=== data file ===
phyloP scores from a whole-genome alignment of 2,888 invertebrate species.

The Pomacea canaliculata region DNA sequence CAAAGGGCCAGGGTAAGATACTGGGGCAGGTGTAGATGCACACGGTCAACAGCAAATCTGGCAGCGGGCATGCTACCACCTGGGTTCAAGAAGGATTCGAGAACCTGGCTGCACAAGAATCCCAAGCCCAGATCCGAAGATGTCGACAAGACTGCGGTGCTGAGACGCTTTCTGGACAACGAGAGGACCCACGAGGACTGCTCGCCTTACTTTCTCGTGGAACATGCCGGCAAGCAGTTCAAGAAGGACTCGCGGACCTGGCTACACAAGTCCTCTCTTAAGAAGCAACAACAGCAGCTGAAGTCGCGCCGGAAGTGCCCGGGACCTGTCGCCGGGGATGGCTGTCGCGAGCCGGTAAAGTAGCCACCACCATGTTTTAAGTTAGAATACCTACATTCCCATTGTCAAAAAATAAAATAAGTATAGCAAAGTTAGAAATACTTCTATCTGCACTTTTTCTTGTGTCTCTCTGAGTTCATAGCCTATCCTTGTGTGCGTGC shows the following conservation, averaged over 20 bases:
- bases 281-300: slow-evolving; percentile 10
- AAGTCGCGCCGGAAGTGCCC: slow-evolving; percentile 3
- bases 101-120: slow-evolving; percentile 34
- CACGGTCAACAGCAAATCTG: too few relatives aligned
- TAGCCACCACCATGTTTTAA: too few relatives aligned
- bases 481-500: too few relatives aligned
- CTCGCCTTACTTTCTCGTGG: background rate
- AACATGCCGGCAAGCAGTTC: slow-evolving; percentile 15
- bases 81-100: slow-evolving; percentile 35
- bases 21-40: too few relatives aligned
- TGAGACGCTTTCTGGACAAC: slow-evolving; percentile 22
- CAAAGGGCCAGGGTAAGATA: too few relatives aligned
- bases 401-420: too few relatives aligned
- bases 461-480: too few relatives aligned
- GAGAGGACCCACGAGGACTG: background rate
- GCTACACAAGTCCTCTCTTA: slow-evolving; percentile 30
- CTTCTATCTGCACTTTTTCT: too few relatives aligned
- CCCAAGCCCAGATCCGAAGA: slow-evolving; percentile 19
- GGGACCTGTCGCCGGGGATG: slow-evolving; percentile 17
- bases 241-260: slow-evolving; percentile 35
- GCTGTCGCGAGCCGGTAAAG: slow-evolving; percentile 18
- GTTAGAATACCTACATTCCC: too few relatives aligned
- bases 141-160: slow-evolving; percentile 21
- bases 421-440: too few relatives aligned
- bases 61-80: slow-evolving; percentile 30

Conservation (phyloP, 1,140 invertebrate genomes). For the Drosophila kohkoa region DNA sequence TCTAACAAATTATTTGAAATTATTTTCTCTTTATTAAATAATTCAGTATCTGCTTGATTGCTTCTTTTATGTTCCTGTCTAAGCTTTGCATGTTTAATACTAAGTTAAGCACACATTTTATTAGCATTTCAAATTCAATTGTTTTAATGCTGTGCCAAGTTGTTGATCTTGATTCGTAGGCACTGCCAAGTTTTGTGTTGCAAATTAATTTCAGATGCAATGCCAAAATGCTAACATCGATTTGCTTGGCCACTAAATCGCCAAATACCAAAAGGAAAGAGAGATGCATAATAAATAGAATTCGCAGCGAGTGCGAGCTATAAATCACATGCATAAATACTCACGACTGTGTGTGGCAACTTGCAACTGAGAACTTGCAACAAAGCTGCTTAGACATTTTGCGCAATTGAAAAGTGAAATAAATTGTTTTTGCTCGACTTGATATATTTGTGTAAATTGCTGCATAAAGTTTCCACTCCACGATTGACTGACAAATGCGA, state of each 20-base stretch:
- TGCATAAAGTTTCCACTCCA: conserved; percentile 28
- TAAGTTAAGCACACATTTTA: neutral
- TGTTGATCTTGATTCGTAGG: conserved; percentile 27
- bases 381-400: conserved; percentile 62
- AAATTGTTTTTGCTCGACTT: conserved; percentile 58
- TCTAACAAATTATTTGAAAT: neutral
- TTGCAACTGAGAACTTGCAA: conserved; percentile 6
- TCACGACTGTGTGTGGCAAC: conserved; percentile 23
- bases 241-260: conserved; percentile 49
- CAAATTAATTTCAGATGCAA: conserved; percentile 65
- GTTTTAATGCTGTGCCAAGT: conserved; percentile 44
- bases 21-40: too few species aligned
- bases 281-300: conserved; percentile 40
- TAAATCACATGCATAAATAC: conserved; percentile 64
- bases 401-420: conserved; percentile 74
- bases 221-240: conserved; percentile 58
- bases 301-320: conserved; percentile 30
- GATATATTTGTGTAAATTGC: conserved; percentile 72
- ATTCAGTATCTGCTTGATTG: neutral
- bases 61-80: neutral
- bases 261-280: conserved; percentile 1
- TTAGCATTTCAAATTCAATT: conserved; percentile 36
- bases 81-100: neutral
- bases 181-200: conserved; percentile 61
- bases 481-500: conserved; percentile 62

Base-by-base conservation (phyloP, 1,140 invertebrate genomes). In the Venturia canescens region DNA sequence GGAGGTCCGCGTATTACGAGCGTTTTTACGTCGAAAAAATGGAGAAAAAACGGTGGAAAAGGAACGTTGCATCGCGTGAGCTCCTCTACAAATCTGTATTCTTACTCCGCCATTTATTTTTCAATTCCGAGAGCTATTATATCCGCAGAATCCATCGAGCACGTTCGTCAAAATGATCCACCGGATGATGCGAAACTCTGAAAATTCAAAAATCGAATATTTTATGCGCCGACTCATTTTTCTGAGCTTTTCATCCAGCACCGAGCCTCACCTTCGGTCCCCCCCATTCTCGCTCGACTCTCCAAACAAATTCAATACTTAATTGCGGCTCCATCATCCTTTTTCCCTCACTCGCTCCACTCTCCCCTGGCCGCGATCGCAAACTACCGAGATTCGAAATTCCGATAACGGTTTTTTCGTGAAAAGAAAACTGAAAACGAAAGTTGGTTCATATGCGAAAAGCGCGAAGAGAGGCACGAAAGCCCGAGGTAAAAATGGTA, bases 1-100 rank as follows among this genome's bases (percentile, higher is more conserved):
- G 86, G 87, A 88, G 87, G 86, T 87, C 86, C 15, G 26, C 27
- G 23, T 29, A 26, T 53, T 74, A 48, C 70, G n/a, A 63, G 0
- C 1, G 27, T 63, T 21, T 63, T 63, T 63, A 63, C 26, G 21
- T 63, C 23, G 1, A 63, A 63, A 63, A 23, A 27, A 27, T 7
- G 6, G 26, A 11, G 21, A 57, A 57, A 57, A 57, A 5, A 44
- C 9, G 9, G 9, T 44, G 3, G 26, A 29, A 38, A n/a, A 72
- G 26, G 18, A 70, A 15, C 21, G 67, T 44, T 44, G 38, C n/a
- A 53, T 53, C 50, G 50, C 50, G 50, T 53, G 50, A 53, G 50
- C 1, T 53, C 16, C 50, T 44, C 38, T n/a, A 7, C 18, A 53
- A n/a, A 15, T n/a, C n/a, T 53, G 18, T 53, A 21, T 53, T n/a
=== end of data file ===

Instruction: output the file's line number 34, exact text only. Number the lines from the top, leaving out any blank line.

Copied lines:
- TCTAACAAATTATTTGAAAT: neutral